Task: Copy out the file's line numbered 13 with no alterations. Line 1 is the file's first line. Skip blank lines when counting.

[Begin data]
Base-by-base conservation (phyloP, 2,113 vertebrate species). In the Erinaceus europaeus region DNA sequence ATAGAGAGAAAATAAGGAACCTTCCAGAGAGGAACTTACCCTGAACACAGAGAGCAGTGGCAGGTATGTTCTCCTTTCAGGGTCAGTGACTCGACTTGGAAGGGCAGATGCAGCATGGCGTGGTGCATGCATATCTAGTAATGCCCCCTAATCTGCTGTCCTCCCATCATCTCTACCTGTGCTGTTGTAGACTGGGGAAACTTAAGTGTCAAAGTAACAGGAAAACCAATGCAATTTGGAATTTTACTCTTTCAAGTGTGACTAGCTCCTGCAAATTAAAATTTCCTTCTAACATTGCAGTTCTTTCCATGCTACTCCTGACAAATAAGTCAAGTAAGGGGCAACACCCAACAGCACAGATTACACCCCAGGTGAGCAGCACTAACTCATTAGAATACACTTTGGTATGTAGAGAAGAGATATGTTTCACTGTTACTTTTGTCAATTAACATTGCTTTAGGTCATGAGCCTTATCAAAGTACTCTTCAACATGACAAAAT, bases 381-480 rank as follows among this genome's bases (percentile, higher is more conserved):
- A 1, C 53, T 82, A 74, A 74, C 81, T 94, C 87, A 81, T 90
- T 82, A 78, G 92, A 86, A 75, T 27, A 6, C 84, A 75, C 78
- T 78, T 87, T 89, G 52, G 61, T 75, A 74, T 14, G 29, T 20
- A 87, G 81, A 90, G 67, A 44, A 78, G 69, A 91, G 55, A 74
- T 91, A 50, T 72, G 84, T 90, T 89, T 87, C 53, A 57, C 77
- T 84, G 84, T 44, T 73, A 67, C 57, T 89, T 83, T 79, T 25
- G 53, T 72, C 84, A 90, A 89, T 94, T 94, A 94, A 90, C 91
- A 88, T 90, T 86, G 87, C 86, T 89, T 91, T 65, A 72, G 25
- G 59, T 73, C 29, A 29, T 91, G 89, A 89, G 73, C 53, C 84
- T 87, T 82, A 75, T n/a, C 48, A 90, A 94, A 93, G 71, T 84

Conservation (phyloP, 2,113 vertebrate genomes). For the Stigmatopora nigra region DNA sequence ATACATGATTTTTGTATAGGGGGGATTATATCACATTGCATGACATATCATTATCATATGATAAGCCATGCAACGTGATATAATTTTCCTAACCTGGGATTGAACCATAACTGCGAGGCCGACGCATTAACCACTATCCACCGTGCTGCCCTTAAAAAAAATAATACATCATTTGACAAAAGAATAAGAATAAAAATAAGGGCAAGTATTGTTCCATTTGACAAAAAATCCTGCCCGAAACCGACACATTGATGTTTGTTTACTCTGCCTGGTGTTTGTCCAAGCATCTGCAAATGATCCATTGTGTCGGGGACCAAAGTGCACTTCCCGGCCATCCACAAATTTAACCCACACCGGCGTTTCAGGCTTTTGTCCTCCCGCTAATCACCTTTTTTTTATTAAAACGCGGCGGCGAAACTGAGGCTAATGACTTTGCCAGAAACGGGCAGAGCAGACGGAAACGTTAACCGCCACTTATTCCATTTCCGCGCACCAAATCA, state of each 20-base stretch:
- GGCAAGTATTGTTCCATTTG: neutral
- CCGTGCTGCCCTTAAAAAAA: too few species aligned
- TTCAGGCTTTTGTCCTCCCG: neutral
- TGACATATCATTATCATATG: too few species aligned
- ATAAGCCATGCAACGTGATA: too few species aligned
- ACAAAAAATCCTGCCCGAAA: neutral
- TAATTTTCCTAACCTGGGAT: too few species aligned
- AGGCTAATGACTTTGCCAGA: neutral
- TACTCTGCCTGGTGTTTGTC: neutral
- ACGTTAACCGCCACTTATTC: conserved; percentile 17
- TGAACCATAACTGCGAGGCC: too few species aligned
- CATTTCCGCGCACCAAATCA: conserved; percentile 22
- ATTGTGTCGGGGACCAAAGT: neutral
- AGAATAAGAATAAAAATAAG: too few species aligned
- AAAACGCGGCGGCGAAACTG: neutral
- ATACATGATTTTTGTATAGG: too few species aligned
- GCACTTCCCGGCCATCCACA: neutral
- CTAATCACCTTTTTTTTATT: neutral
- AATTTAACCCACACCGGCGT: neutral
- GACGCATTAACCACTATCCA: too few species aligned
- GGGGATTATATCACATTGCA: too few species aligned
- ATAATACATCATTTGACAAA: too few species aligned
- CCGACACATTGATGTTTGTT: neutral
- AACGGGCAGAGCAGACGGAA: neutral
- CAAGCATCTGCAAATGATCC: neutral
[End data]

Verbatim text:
- GGCAAGTATTGTTCCATTTG: neutral